• Renewable Electricity Standard (RES): There is a strong movement in the United States to adopt renewable electricity standards. Twenty-nine states and the District of Columbia already have taken this approach. Many of these efforts are more vigorous than what it being proposed at the federal level. Adopting a federal RES is critical to increase adoption of renewable energies such as solar.

    The House bill provides for an RES of 20 percent by 2020. The Senate bill provides for an RES of 15 percent by 2021. Both bills would allow energy efficiency improvements to count towards about a quarter of the RES requirement. If one adds up the existing RES goals of the states and then takes out the 25 percent carve-out for energy efficiency improvements, the levels in the Senate bill would only meet the cumulative level of what states already are seeking to achieve.

    SEMI urges the Congress to approve final legislation with the higher numbers of the House bill. We also urge the Congress to change the structure of the RES in the final bill so that energy efficiency improvements are treated separately and are not counted as an RES carve-out.
  • Green Bank: Both the House and Senate bills include a range of provisions to create a Green Bank. This would be formally called the Clean Energy Deployment Administration (CEDA). It is critical that the Congress finalize the creation of the Green Bank to address many of the funding challenges that are stumbling blocks to investors seeking to start solar projects in the United States.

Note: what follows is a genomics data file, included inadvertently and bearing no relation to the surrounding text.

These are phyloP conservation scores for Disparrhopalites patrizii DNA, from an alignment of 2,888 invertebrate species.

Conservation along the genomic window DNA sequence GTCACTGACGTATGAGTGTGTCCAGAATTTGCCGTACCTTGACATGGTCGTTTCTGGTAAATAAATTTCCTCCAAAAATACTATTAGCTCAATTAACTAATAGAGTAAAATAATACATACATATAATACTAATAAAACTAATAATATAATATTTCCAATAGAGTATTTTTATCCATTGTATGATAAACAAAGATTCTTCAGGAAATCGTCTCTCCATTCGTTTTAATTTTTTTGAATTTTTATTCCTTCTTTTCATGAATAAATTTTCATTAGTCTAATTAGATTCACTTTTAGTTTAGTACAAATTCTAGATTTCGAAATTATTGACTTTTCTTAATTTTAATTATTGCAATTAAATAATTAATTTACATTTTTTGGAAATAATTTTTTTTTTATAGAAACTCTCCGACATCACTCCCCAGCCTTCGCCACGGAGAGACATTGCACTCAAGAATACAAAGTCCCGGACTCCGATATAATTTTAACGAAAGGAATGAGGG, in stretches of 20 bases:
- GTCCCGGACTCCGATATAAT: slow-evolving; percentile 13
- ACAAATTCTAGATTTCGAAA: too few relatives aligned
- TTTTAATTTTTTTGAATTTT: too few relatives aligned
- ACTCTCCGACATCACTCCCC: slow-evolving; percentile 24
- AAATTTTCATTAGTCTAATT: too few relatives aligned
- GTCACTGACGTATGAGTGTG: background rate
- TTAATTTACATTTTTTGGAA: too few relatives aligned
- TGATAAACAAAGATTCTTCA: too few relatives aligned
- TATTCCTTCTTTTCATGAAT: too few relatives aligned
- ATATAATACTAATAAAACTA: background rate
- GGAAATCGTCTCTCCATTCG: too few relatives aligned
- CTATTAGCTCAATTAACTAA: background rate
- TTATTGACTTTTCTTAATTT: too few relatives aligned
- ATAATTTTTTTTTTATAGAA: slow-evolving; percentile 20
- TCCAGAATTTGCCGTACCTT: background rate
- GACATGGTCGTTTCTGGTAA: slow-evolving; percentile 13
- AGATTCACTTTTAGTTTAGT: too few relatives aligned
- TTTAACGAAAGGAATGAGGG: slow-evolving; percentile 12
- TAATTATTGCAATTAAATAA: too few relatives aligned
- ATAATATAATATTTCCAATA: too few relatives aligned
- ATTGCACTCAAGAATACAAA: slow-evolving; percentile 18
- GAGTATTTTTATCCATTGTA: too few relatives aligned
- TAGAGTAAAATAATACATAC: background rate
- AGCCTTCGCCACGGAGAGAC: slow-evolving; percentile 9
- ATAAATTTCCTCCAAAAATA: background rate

The House bill would create CEDA as an independent corporation of the United States. This is similar to the Ex-Im Bank, the Overseas Private Investment Corporation and other agencies. There would be a Board of Directors with high-level government officials to oversee the Bank. The Senate would create CEDA as a corporation within DOE. SEMI urges the Congress to create a Green Bank as an independent corporation.

    The House bill provides an initial capitalization of $7.5 billion. The Senate bill provides an initial capitalization of $10 billion. SEMI urges the Congress to provide initial capitalization for a Green Bank of $10 billion.
  • Other Solar Initiatives. Several other things happening in public policy related to PV. Rep. Gabrielle Giffords (D-AZ) is the chief sponsor of the Solar Technology Roadmap Act which would authorize $2.5 billion in R&D funding and create a government-industry committee to prepare recommendations on how this funding should be spent. This bill passed the House in the fall and we expect it will be considered soon in the Senate. The DOE is preparing a Request for Proposal (RFP) for a PV Manufacturing Initiative. The DOE is seeking proposals for R&D consortia that would bring together partners from universities, industry and the national labs to increase PV technology development in the United States. This RFP is expected in January. On Capitol Hill, legislators are considering additional changes to the tax code as a way to promote increased development and deployment of the solar industry in the United States.

Export Control Reform